Chip Fletcher is interim dean at the School of Ocean and Earth Science and Technology at the University of Hawaii at Mānoa, 6/6/22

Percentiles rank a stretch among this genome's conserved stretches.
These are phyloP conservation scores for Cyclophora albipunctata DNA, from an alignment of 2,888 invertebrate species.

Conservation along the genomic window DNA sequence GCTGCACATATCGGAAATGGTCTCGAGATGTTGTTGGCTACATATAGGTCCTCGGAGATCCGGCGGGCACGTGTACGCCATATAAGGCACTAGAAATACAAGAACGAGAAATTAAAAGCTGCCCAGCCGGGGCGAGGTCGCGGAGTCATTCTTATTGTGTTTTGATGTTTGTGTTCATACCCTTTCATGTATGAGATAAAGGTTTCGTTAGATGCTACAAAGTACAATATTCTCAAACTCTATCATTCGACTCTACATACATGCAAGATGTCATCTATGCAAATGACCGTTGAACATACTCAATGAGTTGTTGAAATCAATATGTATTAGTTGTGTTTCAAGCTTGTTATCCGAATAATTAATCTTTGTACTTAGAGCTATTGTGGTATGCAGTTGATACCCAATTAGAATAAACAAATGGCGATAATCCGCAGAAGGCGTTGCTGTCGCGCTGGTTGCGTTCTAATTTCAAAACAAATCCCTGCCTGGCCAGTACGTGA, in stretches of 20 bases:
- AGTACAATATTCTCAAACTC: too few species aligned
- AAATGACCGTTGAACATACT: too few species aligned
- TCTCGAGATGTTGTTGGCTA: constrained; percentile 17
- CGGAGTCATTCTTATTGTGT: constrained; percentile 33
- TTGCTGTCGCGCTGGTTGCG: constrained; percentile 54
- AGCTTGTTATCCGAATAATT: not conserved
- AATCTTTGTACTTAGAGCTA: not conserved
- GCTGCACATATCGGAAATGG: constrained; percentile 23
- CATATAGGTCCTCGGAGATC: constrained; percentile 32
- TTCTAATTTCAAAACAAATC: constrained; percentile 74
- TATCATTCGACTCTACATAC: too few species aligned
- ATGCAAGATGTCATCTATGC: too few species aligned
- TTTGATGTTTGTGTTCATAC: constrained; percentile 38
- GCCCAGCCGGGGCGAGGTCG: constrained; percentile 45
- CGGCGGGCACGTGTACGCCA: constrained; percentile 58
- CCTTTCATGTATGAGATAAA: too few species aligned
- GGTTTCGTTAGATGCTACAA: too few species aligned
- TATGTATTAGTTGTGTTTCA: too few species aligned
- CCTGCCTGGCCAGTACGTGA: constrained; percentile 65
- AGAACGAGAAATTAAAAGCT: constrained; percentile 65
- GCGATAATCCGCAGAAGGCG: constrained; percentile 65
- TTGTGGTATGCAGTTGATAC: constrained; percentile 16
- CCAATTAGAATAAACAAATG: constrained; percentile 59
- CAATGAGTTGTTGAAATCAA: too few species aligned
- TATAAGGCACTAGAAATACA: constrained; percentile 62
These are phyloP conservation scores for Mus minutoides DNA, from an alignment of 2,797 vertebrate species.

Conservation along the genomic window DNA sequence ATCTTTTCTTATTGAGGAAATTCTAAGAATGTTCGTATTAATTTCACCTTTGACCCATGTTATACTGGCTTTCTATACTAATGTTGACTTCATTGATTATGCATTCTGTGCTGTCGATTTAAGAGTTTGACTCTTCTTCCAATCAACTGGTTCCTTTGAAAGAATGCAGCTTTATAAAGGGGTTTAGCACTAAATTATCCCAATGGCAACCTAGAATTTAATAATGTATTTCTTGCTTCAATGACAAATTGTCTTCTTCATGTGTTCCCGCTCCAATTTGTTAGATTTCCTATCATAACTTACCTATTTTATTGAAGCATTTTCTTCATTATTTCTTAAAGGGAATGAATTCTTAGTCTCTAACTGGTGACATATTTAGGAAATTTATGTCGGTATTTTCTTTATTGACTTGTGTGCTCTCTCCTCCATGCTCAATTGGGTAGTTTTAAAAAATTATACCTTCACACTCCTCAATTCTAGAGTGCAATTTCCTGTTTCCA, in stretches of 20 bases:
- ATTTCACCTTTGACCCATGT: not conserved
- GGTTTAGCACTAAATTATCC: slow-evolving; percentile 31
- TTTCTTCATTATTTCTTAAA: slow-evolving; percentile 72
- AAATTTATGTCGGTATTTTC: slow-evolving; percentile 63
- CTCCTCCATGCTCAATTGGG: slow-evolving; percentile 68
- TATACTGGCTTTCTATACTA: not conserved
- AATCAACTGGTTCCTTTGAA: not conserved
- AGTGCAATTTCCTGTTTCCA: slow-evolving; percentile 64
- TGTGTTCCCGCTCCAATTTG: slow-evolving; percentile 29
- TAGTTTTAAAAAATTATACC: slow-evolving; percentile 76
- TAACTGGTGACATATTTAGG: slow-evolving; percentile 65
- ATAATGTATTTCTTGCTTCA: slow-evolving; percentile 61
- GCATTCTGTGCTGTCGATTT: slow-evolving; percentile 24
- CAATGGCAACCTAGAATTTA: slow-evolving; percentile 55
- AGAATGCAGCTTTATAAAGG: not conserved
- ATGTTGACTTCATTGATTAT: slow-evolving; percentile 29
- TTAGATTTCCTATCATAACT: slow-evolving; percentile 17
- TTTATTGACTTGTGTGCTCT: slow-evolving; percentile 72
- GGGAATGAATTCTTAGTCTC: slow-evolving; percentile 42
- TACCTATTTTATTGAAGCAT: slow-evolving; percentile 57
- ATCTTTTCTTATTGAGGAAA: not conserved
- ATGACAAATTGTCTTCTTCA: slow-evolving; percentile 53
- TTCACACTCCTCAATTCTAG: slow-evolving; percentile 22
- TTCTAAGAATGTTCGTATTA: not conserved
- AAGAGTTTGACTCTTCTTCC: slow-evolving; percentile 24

“Carbon dioxide, measured in Hawaii at the Mauna Loa observatory, reached 420 parts per million in May. This is a 50 percent increase above pre-industrial levels, the highest in human history — and the highest since the Pliocene Climatic Optimum over 4 million years ago,” Chip Fletcher writes for The Hill. “But the drive to renewable energy is solving this problem — right? Not yet… “Meanwhile, current energy policies (on-the-ground government commitments) put us on track to warm more than 4.5 degrees Fahrenheit (around 2.6 degrees Celsius, with a range of 2  degrees Celsius to 3.7  degrees Celsius) before the end of this century. This is a level of severe and dangerous global heating that can only be avoided with a massive rollout of carbon dioxide removal technology and large-scale reforestation that is nowhere in evidence today… “With warming of 5.4 degrees Fahrenheit (3 degrees Celsius), well within the range of current policies, models project that potentially one-third of humanity could be displaced by unlivable conditions. According to the Sixth Assessment Report of the Intergovernmental Panel on Climate Change (IPCC), even under current levels of warming 3.5 billion people are highly vulnerable to climate impacts and half the world’s population suffers severe water shortages at some point each year… “ Limiting warming to around 2.7 degrees Fahrenheit (1.5 degrees Celsius) requires that greenhouse gas emissions peak before 2025, and are reduced 43 percent by 2030. Major transitions in the energy sector, already underway, must dramatically accelerate in only a few years. Fossil fuel use must be rapidly reduced with an eye to total elimination by mid-century.”